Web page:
I'm back!

Don't know if anyone cares though.
Anyway, I wanted to tel 1bassleft that after this long period my bandmaster is ok again, even if sonn I'll have to change the capacitors because they're still original (I'm talking about 41 years old).
The problem was a resistor gone mad, and being that resistor part of the vibrato thing, it affercted the bias circuit as well. Or something like this.
Anyway, it works now.
BUT, I've got a couple of questions.
1) how do you wire 4/5 lightbulbs in series???
this I'm asking because I've got an old electric organ, and my tech (yes I've got one now) told me that switching it on now, after many years, could mess up the capacitors, and to avoid all the tension going into the organ he suggested me to put some bulbs before the organ's power cable, linked in series, wait a bit, take a bulb off and wait, and so one; doing this the tension should go up gradually or at least in steps and allow the caps to charge better, on the mans opinion.
2) ouch, I don't remember the other question now... will do some day.
Thanks for help!!!

Comment viewing options

Select your preferred way to display the comments and click "Save settings" to activate your changes.

Hello and welcome back, Riz. Sorry for the delay in replying - things have been happening over here.

OK, I understand what your tech's saying. If capacitors have been left "on the shelf" for a while, they appreciate being brought up slowly. The lightbulbs seem an oddly "homegrown" way of doing it. The Variac is more straightforward. Anyhow, to wire up four lightbulbs (or anything else) in series, it goes like this:

The power supply +ve is wired to bulb #1's +ve. Bulb #1's -ve is wired to bulb #2's +ve. Bulb #2's -ve is wired to bulb #3's +ve and so on, until bulb #4's -ve is wired to the power supply's -ve. That is serial.

For parallel, the PSU +ve is wired to bulb #1's +ve, which is then daisy chained to the +ve of the other three bulbs. Bulb #1's -ve is daisy chained to all the other bulb's -ves and the -ve of bulb #4 is wired to the PSU -ve.

To tell the difference, take out a bulb. In parallel, the remaining three bulbs will stil light up. In series, the whole lot go dead (the circuit is broken) until the +ve to -ve loop to the PSU is re-established.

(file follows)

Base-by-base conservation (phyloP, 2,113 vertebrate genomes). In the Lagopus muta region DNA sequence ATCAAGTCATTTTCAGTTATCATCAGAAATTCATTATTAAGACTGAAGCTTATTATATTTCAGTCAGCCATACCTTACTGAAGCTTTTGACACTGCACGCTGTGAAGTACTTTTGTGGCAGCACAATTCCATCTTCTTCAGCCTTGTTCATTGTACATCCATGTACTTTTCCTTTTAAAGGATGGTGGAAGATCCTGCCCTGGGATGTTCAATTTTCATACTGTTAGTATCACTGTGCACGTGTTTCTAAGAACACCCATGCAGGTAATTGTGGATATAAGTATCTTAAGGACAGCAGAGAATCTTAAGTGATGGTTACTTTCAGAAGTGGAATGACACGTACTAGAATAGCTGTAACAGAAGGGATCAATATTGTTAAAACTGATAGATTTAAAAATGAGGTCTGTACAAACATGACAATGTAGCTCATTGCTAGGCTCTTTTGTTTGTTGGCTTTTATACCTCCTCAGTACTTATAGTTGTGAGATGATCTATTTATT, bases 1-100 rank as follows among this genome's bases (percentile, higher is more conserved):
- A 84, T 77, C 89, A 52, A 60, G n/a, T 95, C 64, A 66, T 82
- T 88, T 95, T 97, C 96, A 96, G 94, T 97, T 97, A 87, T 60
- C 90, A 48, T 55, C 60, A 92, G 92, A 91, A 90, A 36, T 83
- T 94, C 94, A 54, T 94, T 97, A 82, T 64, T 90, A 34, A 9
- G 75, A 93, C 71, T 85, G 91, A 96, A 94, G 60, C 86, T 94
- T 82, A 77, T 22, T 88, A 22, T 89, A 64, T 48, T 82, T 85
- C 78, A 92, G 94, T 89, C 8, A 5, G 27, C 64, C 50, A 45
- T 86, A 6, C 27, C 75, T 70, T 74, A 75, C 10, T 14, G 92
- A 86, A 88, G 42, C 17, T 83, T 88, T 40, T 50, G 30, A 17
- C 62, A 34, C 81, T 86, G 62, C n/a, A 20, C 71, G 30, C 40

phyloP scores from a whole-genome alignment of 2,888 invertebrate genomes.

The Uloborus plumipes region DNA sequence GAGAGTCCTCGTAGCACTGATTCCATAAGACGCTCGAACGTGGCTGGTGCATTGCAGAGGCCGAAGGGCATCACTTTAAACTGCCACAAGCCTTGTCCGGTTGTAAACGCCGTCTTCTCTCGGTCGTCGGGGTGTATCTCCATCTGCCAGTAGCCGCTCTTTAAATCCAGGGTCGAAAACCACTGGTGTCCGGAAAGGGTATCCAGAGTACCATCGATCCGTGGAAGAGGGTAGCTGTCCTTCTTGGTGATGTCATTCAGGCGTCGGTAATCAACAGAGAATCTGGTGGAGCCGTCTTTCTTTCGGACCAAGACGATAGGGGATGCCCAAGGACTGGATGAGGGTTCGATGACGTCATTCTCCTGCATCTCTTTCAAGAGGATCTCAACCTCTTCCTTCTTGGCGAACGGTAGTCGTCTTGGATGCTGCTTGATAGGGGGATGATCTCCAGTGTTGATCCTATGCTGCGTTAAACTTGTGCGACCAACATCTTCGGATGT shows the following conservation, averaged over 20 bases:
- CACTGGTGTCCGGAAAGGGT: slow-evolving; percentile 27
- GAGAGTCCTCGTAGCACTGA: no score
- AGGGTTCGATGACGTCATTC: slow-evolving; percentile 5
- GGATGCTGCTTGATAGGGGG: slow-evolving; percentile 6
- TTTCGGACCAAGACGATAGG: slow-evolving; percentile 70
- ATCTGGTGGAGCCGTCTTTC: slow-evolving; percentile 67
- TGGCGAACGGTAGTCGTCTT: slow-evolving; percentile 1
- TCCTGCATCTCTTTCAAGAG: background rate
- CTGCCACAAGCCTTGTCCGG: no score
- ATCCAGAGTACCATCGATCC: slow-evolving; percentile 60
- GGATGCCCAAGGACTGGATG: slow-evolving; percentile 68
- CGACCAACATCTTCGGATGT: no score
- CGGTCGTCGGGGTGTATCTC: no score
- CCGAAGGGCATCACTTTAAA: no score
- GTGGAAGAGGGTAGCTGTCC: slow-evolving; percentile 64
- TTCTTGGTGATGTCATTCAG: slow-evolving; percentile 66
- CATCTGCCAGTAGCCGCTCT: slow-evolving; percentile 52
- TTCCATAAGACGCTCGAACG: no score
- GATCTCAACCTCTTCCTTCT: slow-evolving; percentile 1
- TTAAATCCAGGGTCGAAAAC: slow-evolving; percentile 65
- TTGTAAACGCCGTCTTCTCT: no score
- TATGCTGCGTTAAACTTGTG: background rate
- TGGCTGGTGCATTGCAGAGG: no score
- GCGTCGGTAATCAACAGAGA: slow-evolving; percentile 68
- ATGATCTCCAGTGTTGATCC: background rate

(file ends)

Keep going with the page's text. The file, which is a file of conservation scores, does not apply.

uhm, thanks bass, as usual your help ... well, it helps me.
I now understand how things go but the only thing that it is not clear yet is were to put the socket where to plug the amp's powercord into.
and: considering the whole strange thing would be between the wall and the amp, what you've said works for AC as well right?
so: last bulb's -ve would be wired to socket, and the other end of the socket -let's say it's the negative, to continue the circle-has to be linked to the plug's (where we started) free end----I'm getting confused...
just wish this forum had a "drawing tool"...
I know a variac would make things easier but I think it would be way too expensive for my shrinking pockets.
Thanks again, have a nice evening!!!

Riz, my mistake :oops: . I didn't read properly your crucial phrase:

Quote:
he suggested me to put some bulbs before the organ's power cable, linked in series

I'm sorry - my previous post didn't make much sense. I must tell you that I don't fully understand how to do this properly. I am not qualified in electronics and I've never heard of this procedure. I only pass on what I have understood from techs with better knowledge. If you would like, I can ask for opinions and explanation from friends with theory and experience. Let me know if you would like this information. Myself, I would not attempt the task but perhaps it will be more straightforward if explained properly by the real solder-sniffers :) .

Riz, as I expected, a lot of people I asked said " :shock: :shock: :shock: " about the idea. Still, there's a guy I know called Rich M and he's given me some useful information.

The basic idea could be better than a Variac for old capacitors, because the Variac doesn't alter the AC much. However, he thinks that lightbulbs don't offer anywhere like enough resistance. A 1Mohm resistor in series is a better bet, and still cheap.

As Rich pointed out to me, it may not be necessary to have lots of bulbs, or lots of resistors. Just as a 25W bulb can be replaced with a 40W, then 60W, then 100W (this is similar to removing one bulb at a time), so a 1M resistor could be replaced by a 500k, then 250k and so on. Even this may be unnecessary; the resistor simply allows the cap to charge up at its own rate, decreasing the initial 'shock'.

As soon as I get more info, I'll pass it on.

Post new comment

The content of this field is kept private and will not be shown publicly.
CAPTCHA
This question is for testing whether you are a human visitor and to prevent automated spam submissions. Do not include any spaces in your answer.
Image CAPTCHA
Copy the characters (respecting upper/lower case) from the image.

Contact | Advertise | Contents | Privacy Policy | Forum

This site is published by Hitsquad Pty Ltd. Copyright © 1999 - 2017 , All Rights Reserved.